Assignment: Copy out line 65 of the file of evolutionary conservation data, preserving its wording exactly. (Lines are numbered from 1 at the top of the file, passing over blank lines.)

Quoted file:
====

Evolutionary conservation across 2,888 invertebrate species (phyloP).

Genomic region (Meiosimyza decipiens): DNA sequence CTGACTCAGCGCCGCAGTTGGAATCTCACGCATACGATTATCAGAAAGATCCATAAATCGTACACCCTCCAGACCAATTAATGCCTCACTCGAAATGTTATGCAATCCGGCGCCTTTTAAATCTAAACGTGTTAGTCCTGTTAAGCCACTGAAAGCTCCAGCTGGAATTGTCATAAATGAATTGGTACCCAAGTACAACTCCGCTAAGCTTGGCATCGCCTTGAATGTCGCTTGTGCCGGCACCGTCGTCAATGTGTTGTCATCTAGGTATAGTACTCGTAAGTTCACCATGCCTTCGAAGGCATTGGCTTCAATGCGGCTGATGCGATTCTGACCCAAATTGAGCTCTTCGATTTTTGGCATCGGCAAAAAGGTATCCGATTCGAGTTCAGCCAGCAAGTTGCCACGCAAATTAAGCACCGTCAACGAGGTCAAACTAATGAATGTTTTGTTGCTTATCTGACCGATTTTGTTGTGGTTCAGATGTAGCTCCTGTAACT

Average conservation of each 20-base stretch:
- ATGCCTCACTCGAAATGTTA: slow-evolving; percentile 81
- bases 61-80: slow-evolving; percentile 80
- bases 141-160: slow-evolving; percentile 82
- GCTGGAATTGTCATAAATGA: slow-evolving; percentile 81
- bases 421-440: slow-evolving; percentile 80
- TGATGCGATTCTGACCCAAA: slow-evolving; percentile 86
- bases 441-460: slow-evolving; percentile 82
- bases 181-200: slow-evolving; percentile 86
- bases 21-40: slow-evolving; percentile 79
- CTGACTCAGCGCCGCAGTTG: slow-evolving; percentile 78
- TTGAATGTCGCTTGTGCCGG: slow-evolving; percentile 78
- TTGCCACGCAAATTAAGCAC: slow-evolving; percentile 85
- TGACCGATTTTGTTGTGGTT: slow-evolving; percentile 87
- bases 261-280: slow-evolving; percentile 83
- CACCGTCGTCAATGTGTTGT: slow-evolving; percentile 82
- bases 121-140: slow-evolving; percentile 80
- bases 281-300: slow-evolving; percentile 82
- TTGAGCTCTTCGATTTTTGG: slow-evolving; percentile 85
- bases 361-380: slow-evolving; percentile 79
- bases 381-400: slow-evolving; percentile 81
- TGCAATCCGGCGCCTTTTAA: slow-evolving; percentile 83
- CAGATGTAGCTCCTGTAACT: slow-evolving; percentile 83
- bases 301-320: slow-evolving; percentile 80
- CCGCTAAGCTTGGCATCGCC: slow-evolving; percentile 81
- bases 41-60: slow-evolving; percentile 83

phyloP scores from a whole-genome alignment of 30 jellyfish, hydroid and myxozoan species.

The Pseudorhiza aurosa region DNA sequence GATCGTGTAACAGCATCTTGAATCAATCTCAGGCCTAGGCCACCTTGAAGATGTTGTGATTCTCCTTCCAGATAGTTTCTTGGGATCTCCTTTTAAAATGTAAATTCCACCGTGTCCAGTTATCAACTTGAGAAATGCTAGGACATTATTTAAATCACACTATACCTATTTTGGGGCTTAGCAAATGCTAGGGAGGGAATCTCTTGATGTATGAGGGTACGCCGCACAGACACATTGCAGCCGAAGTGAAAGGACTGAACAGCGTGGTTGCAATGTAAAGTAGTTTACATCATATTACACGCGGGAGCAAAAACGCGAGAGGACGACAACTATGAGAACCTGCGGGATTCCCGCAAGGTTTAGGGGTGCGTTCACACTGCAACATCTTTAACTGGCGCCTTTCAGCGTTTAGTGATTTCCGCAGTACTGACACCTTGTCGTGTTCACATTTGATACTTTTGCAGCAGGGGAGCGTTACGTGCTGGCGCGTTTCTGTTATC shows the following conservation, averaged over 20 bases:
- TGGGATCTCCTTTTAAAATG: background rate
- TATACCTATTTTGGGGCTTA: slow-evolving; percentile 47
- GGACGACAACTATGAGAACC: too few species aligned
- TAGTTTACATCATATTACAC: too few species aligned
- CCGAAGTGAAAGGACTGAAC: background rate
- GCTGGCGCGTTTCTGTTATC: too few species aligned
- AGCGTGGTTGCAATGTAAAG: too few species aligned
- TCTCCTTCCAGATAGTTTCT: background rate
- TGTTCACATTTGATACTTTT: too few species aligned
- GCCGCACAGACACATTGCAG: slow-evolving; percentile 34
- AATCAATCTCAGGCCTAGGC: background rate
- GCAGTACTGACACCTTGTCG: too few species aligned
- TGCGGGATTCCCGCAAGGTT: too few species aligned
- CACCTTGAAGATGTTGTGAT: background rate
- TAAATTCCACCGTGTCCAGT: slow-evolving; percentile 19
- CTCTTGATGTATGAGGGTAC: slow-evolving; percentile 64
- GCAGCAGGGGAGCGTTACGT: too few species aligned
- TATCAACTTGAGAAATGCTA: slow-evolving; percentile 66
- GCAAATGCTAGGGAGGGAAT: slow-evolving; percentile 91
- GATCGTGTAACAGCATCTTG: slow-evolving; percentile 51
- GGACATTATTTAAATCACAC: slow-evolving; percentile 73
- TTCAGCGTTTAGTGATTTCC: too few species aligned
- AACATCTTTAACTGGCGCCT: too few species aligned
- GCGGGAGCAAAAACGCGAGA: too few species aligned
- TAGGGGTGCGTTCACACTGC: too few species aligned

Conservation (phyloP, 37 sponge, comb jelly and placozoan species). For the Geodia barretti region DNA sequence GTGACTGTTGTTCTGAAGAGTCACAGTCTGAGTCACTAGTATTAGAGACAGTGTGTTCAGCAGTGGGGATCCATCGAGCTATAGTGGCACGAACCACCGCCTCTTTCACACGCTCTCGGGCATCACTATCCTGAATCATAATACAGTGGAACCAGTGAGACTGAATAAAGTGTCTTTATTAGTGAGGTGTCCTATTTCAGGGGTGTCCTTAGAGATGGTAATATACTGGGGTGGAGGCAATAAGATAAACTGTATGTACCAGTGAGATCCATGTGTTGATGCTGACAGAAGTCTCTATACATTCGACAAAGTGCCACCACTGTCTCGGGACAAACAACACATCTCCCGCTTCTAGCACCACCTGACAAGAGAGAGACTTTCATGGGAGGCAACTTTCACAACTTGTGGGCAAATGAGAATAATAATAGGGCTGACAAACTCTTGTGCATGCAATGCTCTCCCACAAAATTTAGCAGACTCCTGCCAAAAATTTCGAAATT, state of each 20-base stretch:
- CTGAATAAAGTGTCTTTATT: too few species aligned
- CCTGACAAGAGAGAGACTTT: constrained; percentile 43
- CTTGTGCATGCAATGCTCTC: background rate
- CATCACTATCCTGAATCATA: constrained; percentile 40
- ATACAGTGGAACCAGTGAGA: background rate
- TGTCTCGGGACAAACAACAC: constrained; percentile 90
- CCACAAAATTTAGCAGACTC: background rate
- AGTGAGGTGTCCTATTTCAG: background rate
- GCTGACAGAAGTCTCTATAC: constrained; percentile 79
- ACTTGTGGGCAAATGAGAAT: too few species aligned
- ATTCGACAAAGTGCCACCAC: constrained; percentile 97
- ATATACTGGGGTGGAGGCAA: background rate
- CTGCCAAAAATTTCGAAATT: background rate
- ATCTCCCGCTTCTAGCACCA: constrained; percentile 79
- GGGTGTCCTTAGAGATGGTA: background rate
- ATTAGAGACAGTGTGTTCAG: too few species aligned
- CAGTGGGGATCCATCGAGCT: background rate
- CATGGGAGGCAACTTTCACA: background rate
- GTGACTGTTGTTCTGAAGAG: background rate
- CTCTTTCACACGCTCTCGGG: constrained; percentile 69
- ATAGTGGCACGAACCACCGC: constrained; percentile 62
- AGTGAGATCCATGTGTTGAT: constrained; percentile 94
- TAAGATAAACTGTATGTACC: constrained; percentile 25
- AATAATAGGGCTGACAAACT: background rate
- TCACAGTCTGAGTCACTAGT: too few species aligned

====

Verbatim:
- GCTGACAGAAGTCTCTATAC: constrained; percentile 79